It is important to note that while there are similarities, the differences among Hispanic peoples in the US are considerable. Among the different nations of origin and the variety of cultures, the majority of Latinos in the US are from Mexico (65%).  However, significant percentages are present from Puerto Rico (9%), Cuba (4%), El Salvador (4%), the Dominican Republic (3%), Guatemala (2%), Colombia (2%), Honduras (1%), Ecuador (1%)and Peru (1%).  Each country has its own national and cultural identity, but even within countries, there can be a wide range of cultural, class, racial and ethnic differences as well.  Within and among these national groups, there can exist rivalries, tensions and, at times, animosity. 

While it is not possible for the average person to become an expert in the particularities of the manifold Hispanic national and cultural differences and particular pastoral needs, anyone serving in a position of ministry or involved in the New Evangelization must be attentive to the fact he will have to negotiate and adapt approaches for these factors.  The considerations for pastoral ministry and the New Evangelization overlap quite considerably with immigrant Catholics coming from Latin America.  The pastoral needs of these Hispanic populations will not be met simply by sending the associate pastor away to learn to say Mass in Spanish and by putting up a picture of Our Lady of Guadalupe.  In fact, one must recognize that outside of Mexico and the United States, Our Lady is not popularly venerated as Our Lady of Guadalupe.  Unfortunately, national rivalries and cultural pride can cause resistance and even resentment among the non-Mexican national groups when Our Lady of Guadalupe is presented as the de facto Marian devotion for the Spanish-speaking population in a parish, because each culture has its own prized, Marian devotional tradition.  The assumption that Our Lady of Guadalupe should take pride of place among Hispanics can, and often is, taken as a slight or even a purposeful affront by the non-Mexican national groups.  Rather the pastoral needs will only be adequately met when they are integrated with the new methods and means of expression of the New Evangelization applied to the particular circumstances of this demographic.

In additional to national and cultural differences, other considerations for evangelization are manifold.  Just under half, or about 47%, of Hispanics in the US have immigrated and not all consider the US home.  While all socio-economic groups are represented among Hispanic immigrants, a large percentage is poor with 43% having household incomes under $30,000 per year, uneducated and un-catechized with almost 40% not having graduated high school; many are undocumented; many are itinerant seasonal workers; and among this group, many do not have experience, or at least a positive experience, with the institutional Church. All of this present challenges for pastoral ministry and the new evangelization because reaching a large segment of the Hispanic population means first going out and finding them where they live and work.  Traditional methods of outreach and formation, if one dare make a case for their being effective among US born Catholics, certainly will not be adequate here.  The situation is particularly urgent for a variety of reasons, not the least of which is that these immigrant, Hispanic Catholics are being actively “poached” by many Protestant faith traditions (Evangelicals, Pentecostals, Fundamentalists, and even mainline traditions) as well as other sects (e.g. Mormons, Jehovah’s Witness, etc.).  Moreover, it is not long after their arrival that their exposure to the increasingly secular US culture means that those arriving as children and those born here are leaving the Church in large numbers.  Yet, for the reason of their having an informal, cultural formation and in many cases, a simple faith expressed primarily through popular piety, they provide great potential bearing fruit for evangelistic efforts.  Moreover, they can be a catalyst for renewal of the faith among other US Catholics, and they can be a catalyst for the renewal of US society.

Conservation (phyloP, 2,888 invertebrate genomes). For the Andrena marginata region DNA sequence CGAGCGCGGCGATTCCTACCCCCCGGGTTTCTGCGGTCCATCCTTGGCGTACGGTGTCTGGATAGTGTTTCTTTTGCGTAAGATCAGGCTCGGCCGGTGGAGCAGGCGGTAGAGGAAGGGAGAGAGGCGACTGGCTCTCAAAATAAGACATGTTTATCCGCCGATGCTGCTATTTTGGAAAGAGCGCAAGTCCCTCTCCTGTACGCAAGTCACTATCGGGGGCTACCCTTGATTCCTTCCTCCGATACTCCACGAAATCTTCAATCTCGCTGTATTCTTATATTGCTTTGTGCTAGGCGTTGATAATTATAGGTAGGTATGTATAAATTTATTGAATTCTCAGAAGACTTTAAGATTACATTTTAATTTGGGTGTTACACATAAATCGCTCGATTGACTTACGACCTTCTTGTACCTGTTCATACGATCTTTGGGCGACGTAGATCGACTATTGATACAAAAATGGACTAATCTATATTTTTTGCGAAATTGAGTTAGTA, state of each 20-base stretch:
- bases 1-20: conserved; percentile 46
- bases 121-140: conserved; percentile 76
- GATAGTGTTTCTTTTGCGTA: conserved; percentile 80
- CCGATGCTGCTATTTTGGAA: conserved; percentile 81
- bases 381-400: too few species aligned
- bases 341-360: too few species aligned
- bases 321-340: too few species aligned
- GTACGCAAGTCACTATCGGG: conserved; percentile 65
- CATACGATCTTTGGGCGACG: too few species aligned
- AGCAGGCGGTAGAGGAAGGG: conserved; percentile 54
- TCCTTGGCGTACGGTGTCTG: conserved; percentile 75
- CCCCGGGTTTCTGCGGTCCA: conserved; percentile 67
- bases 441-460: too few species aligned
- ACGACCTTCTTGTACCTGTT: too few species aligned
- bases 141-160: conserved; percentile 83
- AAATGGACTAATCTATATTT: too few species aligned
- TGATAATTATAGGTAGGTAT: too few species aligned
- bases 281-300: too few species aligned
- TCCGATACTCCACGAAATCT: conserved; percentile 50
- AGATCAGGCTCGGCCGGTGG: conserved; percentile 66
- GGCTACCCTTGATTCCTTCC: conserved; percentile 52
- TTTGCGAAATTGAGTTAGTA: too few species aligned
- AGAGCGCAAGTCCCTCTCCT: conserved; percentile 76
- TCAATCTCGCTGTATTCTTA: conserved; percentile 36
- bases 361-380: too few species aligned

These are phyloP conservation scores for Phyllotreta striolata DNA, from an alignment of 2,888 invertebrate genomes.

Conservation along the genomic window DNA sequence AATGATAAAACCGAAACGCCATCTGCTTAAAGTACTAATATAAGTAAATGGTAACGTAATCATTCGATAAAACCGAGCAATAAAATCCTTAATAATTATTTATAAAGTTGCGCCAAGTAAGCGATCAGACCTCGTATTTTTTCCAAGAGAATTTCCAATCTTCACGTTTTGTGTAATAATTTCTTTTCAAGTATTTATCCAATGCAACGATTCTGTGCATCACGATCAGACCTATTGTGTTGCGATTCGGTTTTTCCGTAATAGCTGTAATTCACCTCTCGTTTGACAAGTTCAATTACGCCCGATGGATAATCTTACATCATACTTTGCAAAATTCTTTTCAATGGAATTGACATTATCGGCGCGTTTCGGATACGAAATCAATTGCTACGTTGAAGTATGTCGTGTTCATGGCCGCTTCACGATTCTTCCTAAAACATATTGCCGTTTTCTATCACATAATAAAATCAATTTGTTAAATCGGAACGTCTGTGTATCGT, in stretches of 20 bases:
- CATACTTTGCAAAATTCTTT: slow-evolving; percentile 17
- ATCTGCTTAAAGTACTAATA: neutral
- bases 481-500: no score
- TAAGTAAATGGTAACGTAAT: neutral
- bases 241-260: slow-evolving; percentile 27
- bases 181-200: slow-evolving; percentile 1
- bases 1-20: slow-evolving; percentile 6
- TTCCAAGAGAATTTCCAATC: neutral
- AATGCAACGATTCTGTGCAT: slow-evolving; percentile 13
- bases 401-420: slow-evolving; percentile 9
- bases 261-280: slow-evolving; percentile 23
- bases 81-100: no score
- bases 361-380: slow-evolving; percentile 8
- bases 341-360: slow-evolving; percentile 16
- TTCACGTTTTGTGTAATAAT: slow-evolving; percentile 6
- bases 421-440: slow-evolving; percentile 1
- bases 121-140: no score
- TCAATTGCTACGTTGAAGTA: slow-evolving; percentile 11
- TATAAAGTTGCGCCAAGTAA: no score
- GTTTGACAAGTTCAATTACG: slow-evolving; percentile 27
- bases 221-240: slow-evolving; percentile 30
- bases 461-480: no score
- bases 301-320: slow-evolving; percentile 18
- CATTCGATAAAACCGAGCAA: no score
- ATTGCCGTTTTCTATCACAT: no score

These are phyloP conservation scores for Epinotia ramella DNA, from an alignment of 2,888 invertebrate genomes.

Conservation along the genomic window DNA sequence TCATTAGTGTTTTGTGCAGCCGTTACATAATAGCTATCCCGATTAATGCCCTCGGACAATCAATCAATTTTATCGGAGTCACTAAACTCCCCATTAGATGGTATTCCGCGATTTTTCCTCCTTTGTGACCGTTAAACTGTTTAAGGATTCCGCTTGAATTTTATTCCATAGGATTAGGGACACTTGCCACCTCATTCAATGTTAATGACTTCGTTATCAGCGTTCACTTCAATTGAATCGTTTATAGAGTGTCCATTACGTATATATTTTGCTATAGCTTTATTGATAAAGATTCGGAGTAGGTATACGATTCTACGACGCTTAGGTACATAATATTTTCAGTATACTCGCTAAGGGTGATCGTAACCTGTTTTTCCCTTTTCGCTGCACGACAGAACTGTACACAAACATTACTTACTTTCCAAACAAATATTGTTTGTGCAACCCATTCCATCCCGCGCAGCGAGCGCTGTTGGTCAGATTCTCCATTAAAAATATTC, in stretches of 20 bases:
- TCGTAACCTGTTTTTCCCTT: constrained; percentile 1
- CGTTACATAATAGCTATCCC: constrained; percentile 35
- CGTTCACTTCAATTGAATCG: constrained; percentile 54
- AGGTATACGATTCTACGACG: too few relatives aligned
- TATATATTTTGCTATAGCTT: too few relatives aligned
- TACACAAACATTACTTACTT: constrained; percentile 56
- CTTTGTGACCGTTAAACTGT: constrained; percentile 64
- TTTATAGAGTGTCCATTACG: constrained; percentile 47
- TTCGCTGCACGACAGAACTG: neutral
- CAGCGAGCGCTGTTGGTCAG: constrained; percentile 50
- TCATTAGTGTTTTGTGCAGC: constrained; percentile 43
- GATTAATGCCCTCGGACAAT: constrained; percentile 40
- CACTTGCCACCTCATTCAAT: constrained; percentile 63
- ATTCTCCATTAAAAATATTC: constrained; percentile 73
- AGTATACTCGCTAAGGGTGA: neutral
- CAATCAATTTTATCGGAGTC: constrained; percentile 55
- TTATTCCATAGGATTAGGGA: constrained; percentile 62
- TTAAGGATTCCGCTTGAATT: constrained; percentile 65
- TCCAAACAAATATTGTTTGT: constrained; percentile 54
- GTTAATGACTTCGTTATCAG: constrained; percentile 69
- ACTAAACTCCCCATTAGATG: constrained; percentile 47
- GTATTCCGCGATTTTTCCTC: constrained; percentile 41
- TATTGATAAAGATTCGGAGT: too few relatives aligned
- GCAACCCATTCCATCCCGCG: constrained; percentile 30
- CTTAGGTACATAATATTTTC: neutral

What one might glean from all of this is that Hispanic ministry (and Hispanic Ministry for the New Evangelization) is perhaps more accurately understood simply as pastoral ministry to a plurality of diverse national and cultural groups from predominantly Spanish-speaking countries with some general similarities, but many more differences.  While there are unique considerations for this demographic, there are also, as one would expect, similar evangelical challenges that exist among other minority demographics as well as with the current majority US Catholic demographic.  Namely, all are in great need of kerygmatic evangelization followed by more effective, comprehensive and kerygmatic catechesis.  All must be shown that to be Catholic means to surrender oneself to Christ, to become His disciple and to share this joy with others.  The considerations for pastoral care and mission among Hispanics are applicable to every other demographic.

Even though the challenges are great, this demographic promises to bring great benefits to the Church in the US and to the broader US society.  If it is true that the arising of indigenous forms of popular piety is a sign that a culture has been adequately imbued with the Gospel (see The New Evangelization and Culture), one might deduce that the dearth of indigenous forms of popular piety in the US (that is forms born here, not those imported from other cultures) that the US culture has never been adequately “evangelized.”  A reason for this might be the dominant Calvinist (i.e. anti-liturgical) influence has kept US culture from forming and maturing as a fully Christian culture, that is, a Catholic culture.  The cultural catechesis, the liturgical, Catholic culture that permeates the lives of those Catholics arriving from Latin American countries can serve as a catalyst for introducing a liturgical culture to the United States, one that previously existed, but was confined to US Catholic “ghettos” before World War II and was lost with Catholics being absorbed by the post-WWII suburbanization of America.  Bringing about a liturgical, public culture in the US must be an important goal of the new evangelization and is critical for its long term success and fruitfulness.